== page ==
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Black, Hispanic, and Asian activist groups join Learn NY

Learn NY, the pro-mayoral control group, is partnering with the Hispanic Federation, the Black Equity Alliance, and the Asian American Federation, the group announced today in a press release. The three groups are going to help Learn NY host forums.

On the heels of news last week that the publisher of El Diario is joining the Learn NY board, this could bring a not-so-covert racial dynamic to the mayoral control debate. Another way Learn NY might make the same point: Among the group’s lobbyists are former Bronx party boss Roberto Ramirez, who heads the MirRam group. Assemblywoman Cathy Nolan, chairwoman of the education committee, just told me MirRam lobbyists have already begun meeting with lawmakers to pitch Learn NY’s stance on the law. Learn NY’s lead spokesman so far has been Geoffrey Canada, the black C.E.O. of Harlem Children’s Zone.

Having the city’s non-white communities stand strongly for mayoral control would be a departure from the historical pattern. In the past, racial minorities have opposed mayors’ efforts to take control. Remember decentralization here in the 1960s, led in part by the black and Puerto Rican communities? The pattern applies to other cities, too, according to this essay (PDF) by Columbia Teachers College professor Jeff Henig:

The most important complaints have come from racial minorities, parents, and teachers. Despite the fact that it is presented in race-neutral language, mayoral control has sparked racially defined responses in a number of cities.

Here’s the full Learn NY press release:

Hispanic Federation, Black Equity Alliance, Asian American Federation Partner with Learn NY
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Diverse groups come together for grassroots effort to educate New Yorkers on mayoral control of schools

New York, NY – Learn NY is pleased to announce new partnerships with several organizations that will host forums and talk with parents about the current school governance system. These organizations are the Hispanic Federation, Black Equity Alliance, and the Asian-American Federation of New York.

“These three organizations represent many of the faces of New York City,” said Learn NY Board Chair Geoffrey Canada. “They are joining us to get involved in education issues and will help Learn NY connect and work with New York City parents.”

“We are partnering with Learn NY to help parents increase their understanding of mayoral control,” said Lillian Rodríguez López, President of The Hispanic Federation, an umbrella organization of Latino non-profits, serving millions of underprivileged Latinos in the areas of education, health, elderly services, child care, HIV/AIDS, housing, immigrant services, arts and culture, and economic development. “Parents must play a vital role in their kids’ schools and to do that, they need to have all the facts.”

“Our forums will ensure that the number one stakeholder in the education of New York City’s 1.1 million school children—parents—are fully informed, engaged and empowered to make the best decision possible for their children,” said Joyce S. Johnson, President and CEO, Black Equity Alliance. “The bottom line is that we’ve got to create a system that delivers for our children and step one in that process is ensuring that parents, educators and community members are educated about the key issues involved in the effective management of our city’s schools,” Johnson added. “Black Equity Alliance supports all efforts to increase opportunities for open, comprehensive dialogue among all concerned with the welfare of New York City’s public school children. We appreciate the work of Learn NY and this outreach partnership with our fellow federations. “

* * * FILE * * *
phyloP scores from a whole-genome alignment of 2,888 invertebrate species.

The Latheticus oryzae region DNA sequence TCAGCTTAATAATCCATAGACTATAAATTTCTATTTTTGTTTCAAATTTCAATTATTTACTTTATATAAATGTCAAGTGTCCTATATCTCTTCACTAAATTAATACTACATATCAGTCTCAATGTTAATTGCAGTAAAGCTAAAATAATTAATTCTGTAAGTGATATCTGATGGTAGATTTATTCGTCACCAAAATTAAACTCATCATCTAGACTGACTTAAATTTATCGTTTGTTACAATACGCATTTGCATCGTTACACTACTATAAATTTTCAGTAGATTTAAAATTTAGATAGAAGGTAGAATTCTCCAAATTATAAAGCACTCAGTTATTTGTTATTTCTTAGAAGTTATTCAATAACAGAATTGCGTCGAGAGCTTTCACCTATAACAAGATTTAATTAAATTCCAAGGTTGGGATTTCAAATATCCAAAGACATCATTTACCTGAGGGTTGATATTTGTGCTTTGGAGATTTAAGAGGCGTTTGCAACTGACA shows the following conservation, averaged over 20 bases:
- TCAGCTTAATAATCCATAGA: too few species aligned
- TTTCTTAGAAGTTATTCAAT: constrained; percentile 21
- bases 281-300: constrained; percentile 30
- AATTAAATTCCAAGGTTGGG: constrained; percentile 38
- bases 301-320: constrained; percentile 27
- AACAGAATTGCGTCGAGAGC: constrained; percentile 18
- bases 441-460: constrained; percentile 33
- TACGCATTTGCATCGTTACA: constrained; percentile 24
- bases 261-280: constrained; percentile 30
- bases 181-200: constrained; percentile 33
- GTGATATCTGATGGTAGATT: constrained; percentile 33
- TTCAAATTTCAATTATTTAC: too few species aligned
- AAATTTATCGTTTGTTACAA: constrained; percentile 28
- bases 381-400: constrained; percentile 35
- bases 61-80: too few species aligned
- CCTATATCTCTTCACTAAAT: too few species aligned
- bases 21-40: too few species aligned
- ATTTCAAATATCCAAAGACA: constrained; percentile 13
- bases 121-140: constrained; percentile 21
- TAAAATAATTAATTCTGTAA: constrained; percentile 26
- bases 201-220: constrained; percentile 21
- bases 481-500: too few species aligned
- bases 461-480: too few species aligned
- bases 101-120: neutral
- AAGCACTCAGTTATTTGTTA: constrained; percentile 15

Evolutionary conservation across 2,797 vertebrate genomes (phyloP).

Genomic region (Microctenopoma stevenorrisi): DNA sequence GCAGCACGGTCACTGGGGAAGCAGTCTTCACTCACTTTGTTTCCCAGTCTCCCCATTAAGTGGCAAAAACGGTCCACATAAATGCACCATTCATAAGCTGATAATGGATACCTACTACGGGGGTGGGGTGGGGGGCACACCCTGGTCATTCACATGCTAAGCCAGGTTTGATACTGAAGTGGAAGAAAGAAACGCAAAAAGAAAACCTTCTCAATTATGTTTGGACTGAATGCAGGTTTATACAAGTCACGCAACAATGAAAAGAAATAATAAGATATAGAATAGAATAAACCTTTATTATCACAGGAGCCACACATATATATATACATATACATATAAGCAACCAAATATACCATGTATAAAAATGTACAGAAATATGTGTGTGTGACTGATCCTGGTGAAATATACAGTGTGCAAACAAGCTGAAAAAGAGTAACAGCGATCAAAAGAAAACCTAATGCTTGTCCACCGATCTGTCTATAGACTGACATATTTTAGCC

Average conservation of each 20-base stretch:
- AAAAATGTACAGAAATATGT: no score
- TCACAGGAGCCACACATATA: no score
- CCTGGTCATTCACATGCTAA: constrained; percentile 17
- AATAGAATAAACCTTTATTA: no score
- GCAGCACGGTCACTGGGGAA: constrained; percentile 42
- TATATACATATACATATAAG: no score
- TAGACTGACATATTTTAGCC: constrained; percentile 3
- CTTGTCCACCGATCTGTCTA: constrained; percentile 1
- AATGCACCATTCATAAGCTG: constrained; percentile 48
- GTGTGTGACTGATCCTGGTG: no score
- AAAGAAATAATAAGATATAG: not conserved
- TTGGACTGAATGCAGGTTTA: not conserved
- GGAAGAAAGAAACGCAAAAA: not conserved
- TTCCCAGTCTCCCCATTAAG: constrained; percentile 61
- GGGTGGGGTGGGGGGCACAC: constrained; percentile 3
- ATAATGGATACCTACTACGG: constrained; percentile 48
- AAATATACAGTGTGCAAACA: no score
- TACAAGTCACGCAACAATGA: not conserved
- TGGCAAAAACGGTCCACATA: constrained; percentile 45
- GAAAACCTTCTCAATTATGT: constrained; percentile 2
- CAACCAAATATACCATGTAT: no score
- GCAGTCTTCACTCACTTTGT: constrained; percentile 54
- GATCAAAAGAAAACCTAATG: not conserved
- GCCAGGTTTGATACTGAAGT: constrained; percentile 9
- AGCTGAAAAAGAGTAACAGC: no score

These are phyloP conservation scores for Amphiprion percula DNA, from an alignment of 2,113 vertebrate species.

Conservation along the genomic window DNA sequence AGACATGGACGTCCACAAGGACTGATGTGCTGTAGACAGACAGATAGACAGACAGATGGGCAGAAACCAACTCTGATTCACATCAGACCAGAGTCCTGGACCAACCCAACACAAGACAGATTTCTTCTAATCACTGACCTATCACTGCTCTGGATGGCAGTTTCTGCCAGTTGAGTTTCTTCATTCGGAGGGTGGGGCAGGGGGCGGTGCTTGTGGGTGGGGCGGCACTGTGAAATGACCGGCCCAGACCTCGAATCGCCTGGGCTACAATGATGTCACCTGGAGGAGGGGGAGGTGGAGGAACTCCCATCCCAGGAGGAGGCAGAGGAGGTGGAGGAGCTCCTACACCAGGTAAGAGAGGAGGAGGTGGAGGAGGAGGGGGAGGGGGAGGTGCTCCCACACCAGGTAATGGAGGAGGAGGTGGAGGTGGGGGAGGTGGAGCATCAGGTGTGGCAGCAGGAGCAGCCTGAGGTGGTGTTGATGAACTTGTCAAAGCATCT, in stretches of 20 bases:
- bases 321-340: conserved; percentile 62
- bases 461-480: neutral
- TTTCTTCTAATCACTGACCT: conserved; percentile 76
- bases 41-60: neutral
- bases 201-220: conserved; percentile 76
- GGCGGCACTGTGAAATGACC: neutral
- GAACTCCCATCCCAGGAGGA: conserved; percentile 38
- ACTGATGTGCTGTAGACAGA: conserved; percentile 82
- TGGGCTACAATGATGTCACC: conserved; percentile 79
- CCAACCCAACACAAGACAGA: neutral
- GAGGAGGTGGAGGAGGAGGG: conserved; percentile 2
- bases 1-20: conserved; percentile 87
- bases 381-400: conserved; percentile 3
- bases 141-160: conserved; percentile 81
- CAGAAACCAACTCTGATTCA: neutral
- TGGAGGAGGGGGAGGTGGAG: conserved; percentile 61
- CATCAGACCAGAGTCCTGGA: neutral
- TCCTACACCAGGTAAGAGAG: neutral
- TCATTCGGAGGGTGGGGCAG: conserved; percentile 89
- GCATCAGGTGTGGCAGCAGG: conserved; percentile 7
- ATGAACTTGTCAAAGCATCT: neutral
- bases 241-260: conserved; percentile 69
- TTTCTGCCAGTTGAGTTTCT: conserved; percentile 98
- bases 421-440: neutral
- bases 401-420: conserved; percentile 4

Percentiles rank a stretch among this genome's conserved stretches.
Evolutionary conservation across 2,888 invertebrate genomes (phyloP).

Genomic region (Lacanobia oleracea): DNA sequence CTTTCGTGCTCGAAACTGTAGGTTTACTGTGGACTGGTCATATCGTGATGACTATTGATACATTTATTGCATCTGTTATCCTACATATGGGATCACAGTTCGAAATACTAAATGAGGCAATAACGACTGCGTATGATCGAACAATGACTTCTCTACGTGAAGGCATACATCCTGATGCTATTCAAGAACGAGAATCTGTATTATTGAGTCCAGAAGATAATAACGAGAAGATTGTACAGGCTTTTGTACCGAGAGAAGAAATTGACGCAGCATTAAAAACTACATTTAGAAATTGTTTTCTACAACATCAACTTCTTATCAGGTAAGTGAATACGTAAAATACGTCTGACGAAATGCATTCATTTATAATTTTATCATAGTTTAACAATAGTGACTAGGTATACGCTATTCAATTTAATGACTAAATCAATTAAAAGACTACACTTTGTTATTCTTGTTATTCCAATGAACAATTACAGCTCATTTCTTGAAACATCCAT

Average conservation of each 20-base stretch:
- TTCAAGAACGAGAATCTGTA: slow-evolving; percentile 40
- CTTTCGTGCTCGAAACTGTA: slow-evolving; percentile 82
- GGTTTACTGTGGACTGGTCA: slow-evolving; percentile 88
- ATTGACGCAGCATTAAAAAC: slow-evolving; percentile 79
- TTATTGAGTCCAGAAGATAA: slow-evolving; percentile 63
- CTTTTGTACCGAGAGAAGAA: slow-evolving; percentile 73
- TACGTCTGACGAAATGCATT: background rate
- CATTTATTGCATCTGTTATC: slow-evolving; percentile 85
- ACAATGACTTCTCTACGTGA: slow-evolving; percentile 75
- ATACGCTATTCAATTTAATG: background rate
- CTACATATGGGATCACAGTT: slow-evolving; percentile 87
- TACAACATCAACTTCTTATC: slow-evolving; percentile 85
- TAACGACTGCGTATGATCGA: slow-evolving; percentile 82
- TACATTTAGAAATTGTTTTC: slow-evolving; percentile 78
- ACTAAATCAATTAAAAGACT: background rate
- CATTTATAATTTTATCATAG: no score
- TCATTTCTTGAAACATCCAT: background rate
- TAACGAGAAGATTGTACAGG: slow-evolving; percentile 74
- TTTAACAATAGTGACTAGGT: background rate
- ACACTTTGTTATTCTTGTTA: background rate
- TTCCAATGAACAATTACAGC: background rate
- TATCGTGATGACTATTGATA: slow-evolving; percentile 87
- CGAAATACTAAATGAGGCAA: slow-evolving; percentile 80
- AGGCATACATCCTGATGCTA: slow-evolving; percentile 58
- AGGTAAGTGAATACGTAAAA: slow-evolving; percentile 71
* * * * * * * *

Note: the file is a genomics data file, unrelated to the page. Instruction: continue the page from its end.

Black Equity Alliance is a nonprofit organization promoting the economic and social sustainability of New York City’s 2 million blacks and working in collaboration with several hundred nonprofit, faith-based, business and human service organizations in the New York City area.

“We want parents to be engaged in their children’s schools, so it’s important that their views are heard,” said Cao K. O, Executive Director of the Asian American Federation, a nonprofit leadership organization which represents 42 member agencies in the New York metropolitan area working to advance the civic voice and quality of life of Asian Americans in the New York metropolitan area.

Learn NY has made open dialogue with parents a priority. Over the past several months, Learn NY has been working with leaders of religious and school communities to talk to parents about the school system.

In November, we participated in a neighborhood forum on mayoral control in Brooklyn, attended by approximately 1,000 parents and community leaders. In December, another community forum was held, with about 600 Queens parents and residents attending.

We have also held small educational meetings in Manhattan, Queens and Brooklyn. To date we have met with hundreds of parents and clergy leaders through these smaller meetings. Learn NY has also attended, and continues to participate in, public forums to engage directly with parents on all sides of the mayoral control issue.

Learn NY has an interactive website, www.learn-ny.org/, that gives parents the tools they need to get the facts on mayoral control, learn about what to expect grade by grade, find a calendar on public hearing on education issues, check out the latest news about mayoral control, and read about the results in our schools. On our website, parents can also share stories about their schools and ask questions about mayoral control. Most of the tools are in both English and Spanish.

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